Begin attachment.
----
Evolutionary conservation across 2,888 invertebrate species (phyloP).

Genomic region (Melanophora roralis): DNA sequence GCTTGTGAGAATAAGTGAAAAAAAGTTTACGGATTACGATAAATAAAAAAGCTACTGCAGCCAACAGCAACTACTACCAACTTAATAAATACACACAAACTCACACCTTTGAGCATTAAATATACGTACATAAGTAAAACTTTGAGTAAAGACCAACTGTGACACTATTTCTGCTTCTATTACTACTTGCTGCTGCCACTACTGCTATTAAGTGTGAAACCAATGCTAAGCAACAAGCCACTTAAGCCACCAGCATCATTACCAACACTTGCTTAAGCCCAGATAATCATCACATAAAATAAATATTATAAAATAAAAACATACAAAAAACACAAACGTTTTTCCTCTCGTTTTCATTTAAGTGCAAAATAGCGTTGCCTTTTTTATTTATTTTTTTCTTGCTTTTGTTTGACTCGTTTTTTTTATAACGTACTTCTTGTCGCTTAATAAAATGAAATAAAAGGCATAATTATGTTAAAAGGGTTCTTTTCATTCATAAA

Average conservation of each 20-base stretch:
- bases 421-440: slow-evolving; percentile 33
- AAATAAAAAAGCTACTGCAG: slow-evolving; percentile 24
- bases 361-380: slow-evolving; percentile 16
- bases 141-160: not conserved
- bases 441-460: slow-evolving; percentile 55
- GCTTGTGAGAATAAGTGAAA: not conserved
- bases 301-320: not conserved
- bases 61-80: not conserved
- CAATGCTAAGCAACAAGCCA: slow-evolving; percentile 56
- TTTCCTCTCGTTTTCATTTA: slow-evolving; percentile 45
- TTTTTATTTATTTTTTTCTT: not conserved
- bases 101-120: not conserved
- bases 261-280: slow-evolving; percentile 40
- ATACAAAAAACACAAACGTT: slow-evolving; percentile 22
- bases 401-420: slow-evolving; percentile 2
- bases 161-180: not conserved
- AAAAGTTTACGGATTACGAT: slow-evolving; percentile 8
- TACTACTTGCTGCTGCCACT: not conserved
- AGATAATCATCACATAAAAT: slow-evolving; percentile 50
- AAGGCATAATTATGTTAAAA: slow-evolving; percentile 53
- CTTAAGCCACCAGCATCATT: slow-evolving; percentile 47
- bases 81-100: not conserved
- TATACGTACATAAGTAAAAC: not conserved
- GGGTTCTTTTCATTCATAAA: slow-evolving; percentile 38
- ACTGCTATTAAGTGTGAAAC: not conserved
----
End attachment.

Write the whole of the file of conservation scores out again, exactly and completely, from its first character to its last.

Evolutionary conservation across 2,888 invertebrate species (phyloP).

Genomic region (Melanophora roralis): DNA sequence GCTTGTGAGAATAAGTGAAAAAAAGTTTACGGATTACGATAAATAAAAAAGCTACTGCAGCCAACAGCAACTACTACCAACTTAATAAATACACACAAACTCACACCTTTGAGCATTAAATATACGTACATAAGTAAAACTTTGAGTAAAGACCAACTGTGACACTATTTCTGCTTCTATTACTACTTGCTGCTGCCACTACTGCTATTAAGTGTGAAACCAATGCTAAGCAACAAGCCACTTAAGCCACCAGCATCATTACCAACACTTGCTTAAGCCCAGATAATCATCACATAAAATAAATATTATAAAATAAAAACATACAAAAAACACAAACGTTTTTCCTCTCGTTTTCATTTAAGTGCAAAATAGCGTTGCCTTTTTTATTTATTTTTTTCTTGCTTTTGTTTGACTCGTTTTTTTTATAACGTACTTCTTGTCGCTTAATAAAATGAAATAAAAGGCATAATTATGTTAAAAGGGTTCTTTTCATTCATAAA

Average conservation of each 20-base stretch:
- bases 421-440: slow-evolving; percentile 33
- AAATAAAAAAGCTACTGCAG: slow-evolving; percentile 24
- bases 361-380: slow-evolving; percentile 16
- bases 141-160: not conserved
- bases 441-460: slow-evolving; percentile 55
- GCTTGTGAGAATAAGTGAAA: not conserved
- bases 301-320: not conserved
- bases 61-80: not conserved
- CAATGCTAAGCAACAAGCCA: slow-evolving; percentile 56
- TTTCCTCTCGTTTTCATTTA: slow-evolving; percentile 45
- TTTTTATTTATTTTTTTCTT: not conserved
- bases 101-120: not conserved
- bases 261-280: slow-evolving; percentile 40
- ATACAAAAAACACAAACGTT: slow-evolving; percentile 22
- bases 401-420: slow-evolving; percentile 2
- bases 161-180: not conserved
- AAAAGTTTACGGATTACGAT: slow-evolving; percentile 8
- TACTACTTGCTGCTGCCACT: not conserved
- AGATAATCATCACATAAAAT: slow-evolving; percentile 50
- AAGGCATAATTATGTTAAAA: slow-evolving; percentile 53
- CTTAAGCCACCAGCATCATT: slow-evolving; percentile 47
- bases 81-100: not conserved
- TATACGTACATAAGTAAAAC: not conserved
- GGGTTCTTTTCATTCATAAA: slow-evolving; percentile 38
- ACTGCTATTAAGTGTGAAAC: not conserved